By Prof Patrick Bond
Political society seems terminally sick, with President Mbeki’s approval ratings in the 40% range for numerous good reasons, and the Zuma camp displaying signs of patriarchal traditionalism, militarism, ethnicism, homophobia, and - as told to Citibank and Merrill Lynch financial speculators in October 2007 - an unbending commitment to maintaining South Africa’s pro-corporate economic policy.
The progressive movements in civil society are healthier, campaigning for myriad social change initiatives, and when insider efforts don’t work, maintaining the world’s highest per person protest rate in 2007 thanks to labour, student, community and social movement unrest. The tree-shakers are usually necessary for progressive jam-makers, and can claim partial wins on access to AIDS medicines, cheaper education, free basic water and electricity, larger social grants, higher civil servant pay and even a U-turn on supporting Burma’s junta.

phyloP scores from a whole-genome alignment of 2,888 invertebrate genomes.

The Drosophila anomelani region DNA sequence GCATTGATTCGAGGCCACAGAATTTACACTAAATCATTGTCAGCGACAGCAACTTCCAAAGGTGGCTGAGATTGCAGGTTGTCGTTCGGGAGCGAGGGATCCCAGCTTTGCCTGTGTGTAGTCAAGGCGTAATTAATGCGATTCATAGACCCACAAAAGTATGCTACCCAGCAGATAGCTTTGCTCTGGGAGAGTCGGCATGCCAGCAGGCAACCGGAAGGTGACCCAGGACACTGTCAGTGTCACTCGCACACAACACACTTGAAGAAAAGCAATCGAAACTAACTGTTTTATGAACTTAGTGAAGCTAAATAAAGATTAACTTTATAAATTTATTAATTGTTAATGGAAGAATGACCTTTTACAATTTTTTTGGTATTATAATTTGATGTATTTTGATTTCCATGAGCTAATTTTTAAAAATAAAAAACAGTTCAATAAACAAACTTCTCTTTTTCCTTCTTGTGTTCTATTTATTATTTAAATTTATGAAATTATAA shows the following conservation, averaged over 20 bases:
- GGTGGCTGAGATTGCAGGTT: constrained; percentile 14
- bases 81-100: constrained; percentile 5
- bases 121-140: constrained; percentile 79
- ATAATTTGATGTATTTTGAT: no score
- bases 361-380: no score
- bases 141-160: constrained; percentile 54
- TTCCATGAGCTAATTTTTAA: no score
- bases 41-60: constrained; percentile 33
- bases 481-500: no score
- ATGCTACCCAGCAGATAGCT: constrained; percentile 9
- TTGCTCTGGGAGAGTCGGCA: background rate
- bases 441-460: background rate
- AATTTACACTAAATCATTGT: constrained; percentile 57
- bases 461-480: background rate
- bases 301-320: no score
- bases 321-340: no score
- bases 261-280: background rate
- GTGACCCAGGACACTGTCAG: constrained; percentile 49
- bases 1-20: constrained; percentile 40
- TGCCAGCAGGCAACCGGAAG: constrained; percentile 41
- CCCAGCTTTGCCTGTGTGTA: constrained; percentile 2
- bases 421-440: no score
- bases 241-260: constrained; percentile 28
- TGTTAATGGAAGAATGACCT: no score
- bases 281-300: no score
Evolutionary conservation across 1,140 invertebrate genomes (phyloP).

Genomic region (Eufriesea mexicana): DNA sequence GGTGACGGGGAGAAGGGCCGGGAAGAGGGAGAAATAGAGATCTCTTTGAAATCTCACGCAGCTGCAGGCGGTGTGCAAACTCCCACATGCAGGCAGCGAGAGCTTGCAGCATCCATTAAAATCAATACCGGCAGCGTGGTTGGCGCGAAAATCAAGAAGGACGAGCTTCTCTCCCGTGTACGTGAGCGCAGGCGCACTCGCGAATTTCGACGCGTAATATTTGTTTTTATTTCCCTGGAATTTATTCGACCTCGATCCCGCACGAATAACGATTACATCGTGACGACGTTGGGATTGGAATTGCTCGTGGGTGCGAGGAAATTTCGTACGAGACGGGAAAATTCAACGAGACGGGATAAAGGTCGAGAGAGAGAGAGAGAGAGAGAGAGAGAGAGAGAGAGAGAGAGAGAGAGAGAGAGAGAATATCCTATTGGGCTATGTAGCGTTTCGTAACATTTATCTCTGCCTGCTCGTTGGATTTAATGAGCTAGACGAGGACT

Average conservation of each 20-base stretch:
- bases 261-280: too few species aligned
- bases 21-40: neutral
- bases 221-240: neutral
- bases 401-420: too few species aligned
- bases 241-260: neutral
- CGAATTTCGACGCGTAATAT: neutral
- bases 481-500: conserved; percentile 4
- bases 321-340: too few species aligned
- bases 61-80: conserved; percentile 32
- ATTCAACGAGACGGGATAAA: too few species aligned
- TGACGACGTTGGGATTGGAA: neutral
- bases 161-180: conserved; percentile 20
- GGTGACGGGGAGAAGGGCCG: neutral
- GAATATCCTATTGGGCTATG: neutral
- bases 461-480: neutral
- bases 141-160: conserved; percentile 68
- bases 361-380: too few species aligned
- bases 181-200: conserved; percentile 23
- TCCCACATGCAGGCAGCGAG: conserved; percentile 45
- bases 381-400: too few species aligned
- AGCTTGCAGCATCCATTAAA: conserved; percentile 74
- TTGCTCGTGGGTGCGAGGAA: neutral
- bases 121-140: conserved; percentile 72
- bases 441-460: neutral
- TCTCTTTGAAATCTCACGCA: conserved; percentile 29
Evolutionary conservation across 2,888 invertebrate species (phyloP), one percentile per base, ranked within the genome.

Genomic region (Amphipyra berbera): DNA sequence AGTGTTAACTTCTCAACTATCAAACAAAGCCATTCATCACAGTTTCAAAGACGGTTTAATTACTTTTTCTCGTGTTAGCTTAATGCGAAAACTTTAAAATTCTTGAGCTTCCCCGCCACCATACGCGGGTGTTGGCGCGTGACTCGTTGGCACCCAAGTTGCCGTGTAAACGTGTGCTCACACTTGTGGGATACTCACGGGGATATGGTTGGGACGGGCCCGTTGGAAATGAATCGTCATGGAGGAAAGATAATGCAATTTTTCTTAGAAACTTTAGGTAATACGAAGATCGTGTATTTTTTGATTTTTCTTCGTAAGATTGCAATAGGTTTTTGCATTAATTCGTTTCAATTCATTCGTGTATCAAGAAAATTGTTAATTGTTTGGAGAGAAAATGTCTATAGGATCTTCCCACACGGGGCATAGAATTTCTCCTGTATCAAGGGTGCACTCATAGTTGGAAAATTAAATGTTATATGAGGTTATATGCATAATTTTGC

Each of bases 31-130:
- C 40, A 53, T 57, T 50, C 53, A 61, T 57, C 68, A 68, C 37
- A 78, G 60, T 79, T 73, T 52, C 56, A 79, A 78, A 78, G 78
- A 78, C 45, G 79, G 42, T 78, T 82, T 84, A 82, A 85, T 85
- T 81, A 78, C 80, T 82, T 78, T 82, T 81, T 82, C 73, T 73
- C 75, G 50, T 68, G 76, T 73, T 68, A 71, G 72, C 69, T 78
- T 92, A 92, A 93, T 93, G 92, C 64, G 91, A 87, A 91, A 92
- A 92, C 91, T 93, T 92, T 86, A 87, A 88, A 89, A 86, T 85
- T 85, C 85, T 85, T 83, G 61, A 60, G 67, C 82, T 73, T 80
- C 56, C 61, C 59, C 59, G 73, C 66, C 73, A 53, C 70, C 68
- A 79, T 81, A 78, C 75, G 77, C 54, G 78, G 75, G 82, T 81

Still, the grievances are profound. Socio-economic conditions for poor and working-class people are, as trade union leader Zwelinzima Vavi pointed out in October 2007, demonstrably worse than during apartheid, with at least double the unemployment rate and ever-growing inequality.
Housing, for example, is often half the size of the hated matchboxes, further from jobs and community amenities, built with rubbishy construction materials, and lacking decent levels of services, which are in turn overpriced compared to the apartheid era, and more prone to disconnection in the event of non-payment and unaffordability.